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5 Pandemic Lessons from Eurasia’s Evangelical Churches

5 Pandemic Lessons from Eurasia’s Evangelical Churches

How congregations in the former Soviet Union are responding to the coronavirus challenge can help the global church think better about buildings, young professionals, and persecution.

EDITOR’S NOTE: This story was first posted by Christianity Today on July 1, 2020.

For many Western Christians, Eurasia is uncharted territory, and no less so amid this pandemic. In the midst of troubling COVID-19 tallies from the US and Europe, little is heard about what is happening in this strategically important region, situated with Europe to its west, China to its southeast, and the Muslim world to its south.

Yet the way local evangelical churches are responding to coronavirus challenges speaks volumes about their way of life and ministry, as well as their future missions potential.

National church leaders testify that the situation in Russia—with more than 640,000 confirmed cases, the third-worst reported outbreak in the world after the US and Brazil—and other Eurasian nations is alarming. Health systems, economies, transportation, and security systems are on the verge of collapse. Mass testing for COVID-19 is not happening. Governments deny access to reliable information. And all the while the war in Ukraine continues, and restrictions on religious freedom and human rights increase in Russia, Belarus, and Central Asia.

The former Soviet Union is a gray zone where hybrid systems have emerged which imitate the developed world while using talk of democracy, free markets, rule of law, independent media, freedom, and human rights to mask their absence. Given these circumstances, evangelical churches are under constant pressure both from government authorities and wider society, which are dominated by either aggressive Orthodoxy, Islamism, or a secular Soviet mindset.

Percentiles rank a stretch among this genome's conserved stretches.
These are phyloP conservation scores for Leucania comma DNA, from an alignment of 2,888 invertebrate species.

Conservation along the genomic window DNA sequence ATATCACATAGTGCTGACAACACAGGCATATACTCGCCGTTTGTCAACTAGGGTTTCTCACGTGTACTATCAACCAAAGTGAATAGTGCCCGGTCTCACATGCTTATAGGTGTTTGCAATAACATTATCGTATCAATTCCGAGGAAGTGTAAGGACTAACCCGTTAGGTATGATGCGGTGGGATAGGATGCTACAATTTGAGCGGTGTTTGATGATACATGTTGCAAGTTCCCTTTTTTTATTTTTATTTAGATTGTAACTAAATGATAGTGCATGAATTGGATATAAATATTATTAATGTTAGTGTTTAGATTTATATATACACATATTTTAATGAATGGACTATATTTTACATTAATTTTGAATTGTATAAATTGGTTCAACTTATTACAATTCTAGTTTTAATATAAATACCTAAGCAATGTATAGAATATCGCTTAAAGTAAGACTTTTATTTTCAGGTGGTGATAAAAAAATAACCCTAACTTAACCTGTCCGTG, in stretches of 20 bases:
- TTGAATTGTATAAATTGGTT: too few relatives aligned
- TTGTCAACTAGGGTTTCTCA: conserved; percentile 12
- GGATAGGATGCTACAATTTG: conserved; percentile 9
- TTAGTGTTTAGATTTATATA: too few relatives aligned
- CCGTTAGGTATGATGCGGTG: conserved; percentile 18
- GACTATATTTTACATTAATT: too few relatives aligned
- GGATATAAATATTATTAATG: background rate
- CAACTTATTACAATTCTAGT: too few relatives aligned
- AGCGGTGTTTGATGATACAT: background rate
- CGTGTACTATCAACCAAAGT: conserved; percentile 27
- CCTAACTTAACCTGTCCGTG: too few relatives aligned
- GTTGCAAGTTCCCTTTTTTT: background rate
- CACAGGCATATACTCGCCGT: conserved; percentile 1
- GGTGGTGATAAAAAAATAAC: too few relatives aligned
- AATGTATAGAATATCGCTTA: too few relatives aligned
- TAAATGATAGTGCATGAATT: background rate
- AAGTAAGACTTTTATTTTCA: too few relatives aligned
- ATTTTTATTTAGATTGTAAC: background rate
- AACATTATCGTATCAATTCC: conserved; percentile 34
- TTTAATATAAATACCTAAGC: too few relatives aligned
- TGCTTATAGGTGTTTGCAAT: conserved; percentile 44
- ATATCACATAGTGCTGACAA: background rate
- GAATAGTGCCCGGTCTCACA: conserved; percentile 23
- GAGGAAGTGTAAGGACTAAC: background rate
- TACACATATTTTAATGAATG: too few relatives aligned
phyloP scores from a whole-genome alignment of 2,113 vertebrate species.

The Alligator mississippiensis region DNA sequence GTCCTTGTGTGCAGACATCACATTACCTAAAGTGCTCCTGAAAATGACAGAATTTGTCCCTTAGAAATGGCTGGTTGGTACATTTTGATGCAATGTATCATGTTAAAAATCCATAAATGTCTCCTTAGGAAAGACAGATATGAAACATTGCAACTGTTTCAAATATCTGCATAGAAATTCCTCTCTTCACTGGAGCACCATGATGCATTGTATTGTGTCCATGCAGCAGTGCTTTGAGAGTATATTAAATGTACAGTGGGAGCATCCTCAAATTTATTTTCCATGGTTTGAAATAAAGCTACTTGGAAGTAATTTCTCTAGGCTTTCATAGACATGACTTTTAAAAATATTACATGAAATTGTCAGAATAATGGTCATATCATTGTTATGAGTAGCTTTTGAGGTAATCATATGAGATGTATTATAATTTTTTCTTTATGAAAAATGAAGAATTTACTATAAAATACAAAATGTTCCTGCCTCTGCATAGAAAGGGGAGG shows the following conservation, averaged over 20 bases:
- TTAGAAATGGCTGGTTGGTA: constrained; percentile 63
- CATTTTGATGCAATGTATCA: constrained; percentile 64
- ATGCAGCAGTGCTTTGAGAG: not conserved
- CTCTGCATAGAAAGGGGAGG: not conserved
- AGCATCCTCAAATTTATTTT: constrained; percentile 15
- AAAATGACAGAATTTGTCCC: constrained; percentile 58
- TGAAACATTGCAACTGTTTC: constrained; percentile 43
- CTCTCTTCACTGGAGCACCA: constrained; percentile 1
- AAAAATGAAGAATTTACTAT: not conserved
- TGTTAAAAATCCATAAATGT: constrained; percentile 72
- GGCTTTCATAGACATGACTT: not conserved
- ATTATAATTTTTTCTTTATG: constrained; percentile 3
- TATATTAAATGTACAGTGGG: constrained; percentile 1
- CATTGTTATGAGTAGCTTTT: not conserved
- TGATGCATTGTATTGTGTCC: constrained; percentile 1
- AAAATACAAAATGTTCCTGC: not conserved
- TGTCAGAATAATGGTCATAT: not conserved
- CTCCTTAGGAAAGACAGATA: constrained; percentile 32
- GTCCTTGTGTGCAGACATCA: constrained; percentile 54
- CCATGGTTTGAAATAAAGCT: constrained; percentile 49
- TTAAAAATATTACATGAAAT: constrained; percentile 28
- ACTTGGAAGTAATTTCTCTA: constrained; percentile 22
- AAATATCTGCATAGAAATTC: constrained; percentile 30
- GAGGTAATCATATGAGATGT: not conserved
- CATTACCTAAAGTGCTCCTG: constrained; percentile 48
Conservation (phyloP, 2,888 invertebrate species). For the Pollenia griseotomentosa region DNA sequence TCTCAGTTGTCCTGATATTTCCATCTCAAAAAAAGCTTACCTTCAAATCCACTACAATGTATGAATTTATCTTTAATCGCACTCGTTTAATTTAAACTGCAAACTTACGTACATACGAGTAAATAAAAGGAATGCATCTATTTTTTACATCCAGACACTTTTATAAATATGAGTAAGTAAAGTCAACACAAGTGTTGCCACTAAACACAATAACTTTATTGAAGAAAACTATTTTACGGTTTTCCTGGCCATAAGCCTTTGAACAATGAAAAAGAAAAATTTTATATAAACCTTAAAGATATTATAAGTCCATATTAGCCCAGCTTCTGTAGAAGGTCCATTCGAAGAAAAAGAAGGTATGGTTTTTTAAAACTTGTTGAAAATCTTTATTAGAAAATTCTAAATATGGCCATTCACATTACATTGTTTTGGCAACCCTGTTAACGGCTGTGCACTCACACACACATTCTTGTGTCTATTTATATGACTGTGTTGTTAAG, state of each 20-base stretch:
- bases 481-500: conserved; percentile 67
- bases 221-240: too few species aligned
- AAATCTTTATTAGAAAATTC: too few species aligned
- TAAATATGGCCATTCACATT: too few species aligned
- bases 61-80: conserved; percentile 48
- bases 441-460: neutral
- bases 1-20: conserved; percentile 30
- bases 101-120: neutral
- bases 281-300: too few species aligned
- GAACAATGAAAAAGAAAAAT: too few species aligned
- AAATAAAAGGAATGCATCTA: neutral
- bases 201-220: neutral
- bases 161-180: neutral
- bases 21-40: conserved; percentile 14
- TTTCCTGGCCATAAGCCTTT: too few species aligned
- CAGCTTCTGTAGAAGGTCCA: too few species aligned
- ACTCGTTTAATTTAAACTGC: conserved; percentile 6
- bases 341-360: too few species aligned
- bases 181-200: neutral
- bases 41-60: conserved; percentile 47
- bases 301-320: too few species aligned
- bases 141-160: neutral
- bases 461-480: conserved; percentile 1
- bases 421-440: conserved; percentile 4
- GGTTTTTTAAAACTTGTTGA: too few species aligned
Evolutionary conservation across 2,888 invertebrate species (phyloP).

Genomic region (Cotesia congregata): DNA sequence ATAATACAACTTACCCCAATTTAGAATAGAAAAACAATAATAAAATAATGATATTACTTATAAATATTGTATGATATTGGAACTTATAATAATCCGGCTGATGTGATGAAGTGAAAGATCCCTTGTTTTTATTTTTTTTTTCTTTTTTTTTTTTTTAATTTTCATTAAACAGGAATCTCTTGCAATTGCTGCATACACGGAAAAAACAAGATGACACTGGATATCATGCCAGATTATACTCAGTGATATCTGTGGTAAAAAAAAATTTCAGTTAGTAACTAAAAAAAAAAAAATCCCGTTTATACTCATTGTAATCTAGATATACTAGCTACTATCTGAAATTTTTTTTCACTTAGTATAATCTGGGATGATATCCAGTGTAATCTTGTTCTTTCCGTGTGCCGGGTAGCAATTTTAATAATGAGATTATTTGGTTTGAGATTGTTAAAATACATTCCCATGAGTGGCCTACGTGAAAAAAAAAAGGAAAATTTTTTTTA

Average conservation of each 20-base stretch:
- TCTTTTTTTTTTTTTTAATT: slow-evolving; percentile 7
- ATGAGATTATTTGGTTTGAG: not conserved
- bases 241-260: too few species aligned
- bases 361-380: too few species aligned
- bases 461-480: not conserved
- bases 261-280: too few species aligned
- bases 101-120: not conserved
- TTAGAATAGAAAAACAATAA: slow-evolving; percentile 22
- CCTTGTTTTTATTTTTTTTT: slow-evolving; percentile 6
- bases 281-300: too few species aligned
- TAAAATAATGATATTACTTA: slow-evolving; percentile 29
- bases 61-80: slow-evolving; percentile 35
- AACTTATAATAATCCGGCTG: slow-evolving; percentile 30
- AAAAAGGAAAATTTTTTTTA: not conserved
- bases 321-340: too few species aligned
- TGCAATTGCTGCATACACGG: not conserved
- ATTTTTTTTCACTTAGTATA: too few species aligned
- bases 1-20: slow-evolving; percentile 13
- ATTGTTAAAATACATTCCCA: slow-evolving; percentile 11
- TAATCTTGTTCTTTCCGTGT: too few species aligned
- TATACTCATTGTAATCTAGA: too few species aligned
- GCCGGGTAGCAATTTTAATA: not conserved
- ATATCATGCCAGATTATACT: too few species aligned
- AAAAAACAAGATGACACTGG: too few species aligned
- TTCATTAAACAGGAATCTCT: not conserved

However, the challenge of the pandemic has lit a spark which casts light on the little-noticed but active and essential role of evangelical churches in this gray zone. Based on my extensive conversations with local leaders, here are five lessons that Christians worldwide can learn from their brothers and sisters in Eurasia:

Lesson 1: When the government is helpless and public institutions are paralyzed, the church is on the front lines.

Under the circumstances, people have no one to turn to other than the church and volunteers. And this creates unprecedented opportunities for sharing the gospel beyond church walls. Regular church members serve as agents or angels of hope for thousands of people paralyzed by fear and poverty. When regular church activities come to a halt, it prompts many young Christians to begin thinking about what they can do for others.

For example, Sergey, a young Russian pastor from Buryatia (a region of Siberia bordering Mongolia), shares his experience:

“Jesus said, ‘Go and make disciples of all nations,’ and our government said, ‘Stay home.’ We were faced with the question of how to help people without breaking the law. Our team registered as volunteers and received special volunteer movement permits. Some of us sewed masks, others collected and distributed food donations to those in need, and others answered calls to a hotline, offering much-needed counseling and encouragement.

“One day we were asked to visit a woman who had been severely beaten by her husband. She had gone blind and was alone. We expected her to have a lot of questions about how God could have allowed this to happen to her, but instead she eagerly listened as we told her about Jesus and she prayed to accept Him as her Lord and Savior. We prayed for her, for healing for her soul, spirit, and, of course, her eyes. She is very lonely and would like us to visit more often to tell her about God. After encounters like that, you begin to appreciate things you almost didn’t notice before and took for granted: your ability to see, hear, walk, and live.”

These positive examples serve to introduce many people to the church and change their attitude towards it. “All non-Orthodox churches are considered illegitimate in Russia,” said Sergey. “However, now a lot of good things are being written about us online and on TV. While before the evangelical church was considered a sect, now we are practically heroes!”

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 Dr. Michael Cherenkov, Executive Field Director
and Mission Eurasia Field Ministries Leadership Team